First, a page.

Because of it being so stealth as a sort of a design directive when we spoke with Mark [Parker], I think the connotations around the word “stealth” and “modern,” we always wanted to convey this look of very architectural and very clean. With that it was almost like choosing fabrics that we knew would cut well and shape well, that look clean to the face. So we didn’t want a fiber or fabric that was very textured or very sort of hairy. It should have a very kind of clean aesthetic.


So when you look at Tech Fleece, when you look at the Gore fabric we chose, everything just resonates with a really nice kind of sculptural look about it. Tech Fleece is inherently a fabrication which is obviously a fabric with a space, a mesh in between. When cut and constructed, it holds its shape really nicely. So you can do very sculptural, tailored fits with the sleeves. That was really important, because fit was a huge part of it. Obviously, Errolson is very keen to bring fit to the core, so we needed fabrics that could be sculpturally shaped. With the collection, we have All Conditions fit, which was built in a way that conveys the universal stance of an athlete. Where you’re sort of mentally standing and getting ready almost to go and to pounce. It’s a bit like when an athlete is sort of half-crouched and their about to embark on a run. That was something that Errolson was very keen to also bring to this—the All Conditions fit—where it meant we had to use fabrics as well that could build this.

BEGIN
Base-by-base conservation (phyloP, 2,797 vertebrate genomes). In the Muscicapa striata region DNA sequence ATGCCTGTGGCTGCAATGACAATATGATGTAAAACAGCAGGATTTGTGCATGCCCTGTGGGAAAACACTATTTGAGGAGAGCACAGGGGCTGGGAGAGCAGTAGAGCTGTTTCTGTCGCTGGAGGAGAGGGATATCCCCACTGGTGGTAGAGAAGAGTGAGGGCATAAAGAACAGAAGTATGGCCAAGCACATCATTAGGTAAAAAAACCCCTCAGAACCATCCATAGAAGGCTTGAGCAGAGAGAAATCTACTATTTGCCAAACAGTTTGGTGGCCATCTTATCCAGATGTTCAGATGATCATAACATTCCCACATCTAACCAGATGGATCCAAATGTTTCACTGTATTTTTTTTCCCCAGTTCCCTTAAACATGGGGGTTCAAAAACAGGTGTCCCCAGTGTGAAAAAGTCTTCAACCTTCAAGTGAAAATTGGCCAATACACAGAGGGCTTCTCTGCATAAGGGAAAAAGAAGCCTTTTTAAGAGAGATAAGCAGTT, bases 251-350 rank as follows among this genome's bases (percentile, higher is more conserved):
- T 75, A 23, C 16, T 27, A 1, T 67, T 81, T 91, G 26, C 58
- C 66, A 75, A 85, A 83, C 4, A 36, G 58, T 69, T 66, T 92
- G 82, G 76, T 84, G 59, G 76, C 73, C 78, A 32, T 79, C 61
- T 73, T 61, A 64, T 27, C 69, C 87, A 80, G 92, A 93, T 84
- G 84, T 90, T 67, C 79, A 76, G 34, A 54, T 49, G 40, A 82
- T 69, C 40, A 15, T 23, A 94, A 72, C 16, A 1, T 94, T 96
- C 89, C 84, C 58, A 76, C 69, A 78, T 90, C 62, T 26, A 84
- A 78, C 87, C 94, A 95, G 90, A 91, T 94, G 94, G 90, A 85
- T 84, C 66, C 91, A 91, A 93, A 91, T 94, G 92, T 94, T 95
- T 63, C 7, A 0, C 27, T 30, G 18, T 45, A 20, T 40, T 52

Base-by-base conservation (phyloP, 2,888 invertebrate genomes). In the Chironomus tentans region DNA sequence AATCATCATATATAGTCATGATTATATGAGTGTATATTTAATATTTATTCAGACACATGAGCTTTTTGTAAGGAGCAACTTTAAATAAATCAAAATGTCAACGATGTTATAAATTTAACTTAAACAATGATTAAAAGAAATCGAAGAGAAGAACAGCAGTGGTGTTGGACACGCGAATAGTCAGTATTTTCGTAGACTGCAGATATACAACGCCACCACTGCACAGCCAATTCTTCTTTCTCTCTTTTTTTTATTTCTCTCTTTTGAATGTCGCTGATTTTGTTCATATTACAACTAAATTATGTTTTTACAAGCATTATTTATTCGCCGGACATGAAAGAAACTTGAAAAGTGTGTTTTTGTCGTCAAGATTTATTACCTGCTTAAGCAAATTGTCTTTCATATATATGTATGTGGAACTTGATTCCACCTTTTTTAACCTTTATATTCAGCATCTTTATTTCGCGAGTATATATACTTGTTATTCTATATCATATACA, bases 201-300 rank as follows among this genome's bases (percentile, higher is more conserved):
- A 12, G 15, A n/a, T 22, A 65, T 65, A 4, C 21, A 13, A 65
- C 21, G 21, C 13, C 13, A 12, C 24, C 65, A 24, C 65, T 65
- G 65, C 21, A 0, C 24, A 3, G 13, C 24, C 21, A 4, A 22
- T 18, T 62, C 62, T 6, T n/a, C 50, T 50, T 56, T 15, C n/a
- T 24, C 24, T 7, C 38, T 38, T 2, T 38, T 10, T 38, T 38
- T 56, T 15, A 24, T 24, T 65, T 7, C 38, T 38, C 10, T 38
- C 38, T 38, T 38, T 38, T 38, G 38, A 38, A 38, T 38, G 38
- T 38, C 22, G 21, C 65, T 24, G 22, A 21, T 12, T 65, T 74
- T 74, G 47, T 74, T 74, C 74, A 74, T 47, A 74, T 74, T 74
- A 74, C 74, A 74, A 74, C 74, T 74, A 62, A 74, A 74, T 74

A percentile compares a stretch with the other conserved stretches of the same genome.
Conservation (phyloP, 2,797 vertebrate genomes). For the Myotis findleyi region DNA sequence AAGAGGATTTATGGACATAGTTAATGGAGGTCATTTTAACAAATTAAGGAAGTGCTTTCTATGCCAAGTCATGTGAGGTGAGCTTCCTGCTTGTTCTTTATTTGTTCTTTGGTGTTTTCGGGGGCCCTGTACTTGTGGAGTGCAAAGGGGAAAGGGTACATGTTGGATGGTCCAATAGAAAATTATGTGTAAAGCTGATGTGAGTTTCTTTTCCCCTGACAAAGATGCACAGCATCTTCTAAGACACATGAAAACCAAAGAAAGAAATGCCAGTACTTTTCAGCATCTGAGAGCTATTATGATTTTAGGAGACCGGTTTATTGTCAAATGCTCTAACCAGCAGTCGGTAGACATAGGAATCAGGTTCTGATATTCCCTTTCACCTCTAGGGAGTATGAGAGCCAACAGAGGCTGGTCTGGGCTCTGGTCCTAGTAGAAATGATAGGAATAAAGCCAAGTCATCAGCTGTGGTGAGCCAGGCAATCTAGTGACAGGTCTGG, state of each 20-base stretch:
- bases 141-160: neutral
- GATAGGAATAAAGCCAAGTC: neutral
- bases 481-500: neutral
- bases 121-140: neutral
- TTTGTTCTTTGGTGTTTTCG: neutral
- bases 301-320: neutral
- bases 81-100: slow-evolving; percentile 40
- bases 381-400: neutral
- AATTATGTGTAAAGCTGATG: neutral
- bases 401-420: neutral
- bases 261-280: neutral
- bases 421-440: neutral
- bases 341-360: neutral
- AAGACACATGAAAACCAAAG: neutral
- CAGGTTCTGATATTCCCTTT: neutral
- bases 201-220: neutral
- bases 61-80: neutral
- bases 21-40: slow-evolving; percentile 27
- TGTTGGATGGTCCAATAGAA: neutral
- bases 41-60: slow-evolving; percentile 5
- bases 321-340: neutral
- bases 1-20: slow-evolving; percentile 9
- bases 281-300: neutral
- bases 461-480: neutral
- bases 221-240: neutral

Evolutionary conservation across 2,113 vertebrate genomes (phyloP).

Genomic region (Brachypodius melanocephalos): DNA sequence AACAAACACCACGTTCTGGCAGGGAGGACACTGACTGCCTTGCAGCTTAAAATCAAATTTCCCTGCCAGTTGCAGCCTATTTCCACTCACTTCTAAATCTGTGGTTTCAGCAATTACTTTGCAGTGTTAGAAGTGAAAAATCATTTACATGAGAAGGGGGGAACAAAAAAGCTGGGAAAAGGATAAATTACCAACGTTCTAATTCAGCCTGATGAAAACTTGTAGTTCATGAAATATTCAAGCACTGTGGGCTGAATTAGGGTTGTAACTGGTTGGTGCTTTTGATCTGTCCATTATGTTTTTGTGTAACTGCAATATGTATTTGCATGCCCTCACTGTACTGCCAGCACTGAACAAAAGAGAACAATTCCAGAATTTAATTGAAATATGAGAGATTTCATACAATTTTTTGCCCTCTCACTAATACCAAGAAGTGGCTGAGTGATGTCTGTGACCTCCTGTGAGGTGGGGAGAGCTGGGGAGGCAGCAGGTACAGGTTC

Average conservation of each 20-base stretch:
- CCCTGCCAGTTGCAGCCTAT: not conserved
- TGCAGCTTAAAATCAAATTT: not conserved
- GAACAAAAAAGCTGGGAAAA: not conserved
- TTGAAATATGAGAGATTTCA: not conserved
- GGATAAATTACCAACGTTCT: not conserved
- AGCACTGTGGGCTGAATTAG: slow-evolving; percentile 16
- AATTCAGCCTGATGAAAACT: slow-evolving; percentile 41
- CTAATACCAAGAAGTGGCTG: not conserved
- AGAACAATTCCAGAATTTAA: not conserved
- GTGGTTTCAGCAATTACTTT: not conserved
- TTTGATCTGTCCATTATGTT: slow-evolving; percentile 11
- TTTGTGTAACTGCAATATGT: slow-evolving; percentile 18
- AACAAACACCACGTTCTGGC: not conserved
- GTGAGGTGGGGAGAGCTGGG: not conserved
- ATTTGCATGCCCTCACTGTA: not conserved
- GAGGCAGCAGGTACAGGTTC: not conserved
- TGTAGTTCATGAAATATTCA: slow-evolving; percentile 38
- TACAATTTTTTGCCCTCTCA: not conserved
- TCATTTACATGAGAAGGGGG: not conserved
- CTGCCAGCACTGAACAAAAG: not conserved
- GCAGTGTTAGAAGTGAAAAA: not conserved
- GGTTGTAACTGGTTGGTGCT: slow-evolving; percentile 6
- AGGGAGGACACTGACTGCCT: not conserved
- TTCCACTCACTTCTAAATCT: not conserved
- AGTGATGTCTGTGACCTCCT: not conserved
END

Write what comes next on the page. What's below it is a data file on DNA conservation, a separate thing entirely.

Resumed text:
What does the future hold for ACG?

I can’t really comment on absolute specifics. We are still working with Errolson and we’re going to be into the next season. It’s key that whenever we do something like this that the future can also be represented through the rest of our line within Nike Sportswear. We will take definite lessons from what we’ve learned from working with him. Then it sort of trickles down and influences the rest of the line as we continue in sportswear.


How does ACG fit into maybe not just the Nike ecosystem, but the larger sportswear marketplace?

Sportswear is such a huge influence right now in the marketplace, many of the collections that we see on catwalks right now, you can just see how important sportswear and its influence is. I think many brands are going in this direction of reinventing that look, but getting a much more stealthy look. It’s a look which is kind of uniform. You can wear it anytime within the day, within the city, and that is one thing we wanted to sort of imply. It wasn’t just for when it’s chucking down in New York or there’s a howling wind. It’s something that is kind of evolving throughout your day. It fits with every sort of event that you’re doing throughout your day, certainly a look that is completely wearable and I think a lot of people are starting to take that look.


Has the ACG consumer changed from the early days or just the style?

The intention is always for the athlete, so that really has not changed at all. And it’s funny, it’s a question we sort of get asked a lot. What has changed more in this whole project is really the environment and the brief, if you like.

Twenty-five years ago, it was designed for the athlete on the mountain. Today it’s engineered for the athlete in the city, so really the key person—the core of it hasn’t changed a lot. I think it’s funny how we’ve had a lot of great interest from a person who bought the original ACG gear. They have some extremely exciting, positive feedback in terms of just how they’re still into the brand, even though the work has evolved and is a much more modern approach. I think there’s such a love for ACG. There’s a lot of passion spoken about it, but I think how it’s moved forward. It’s been received very positively.

NikeLab ACG Spring 2015 hits select retailers and NikeLab’s webstore 12 March, 2015.

Images by Hans Aschim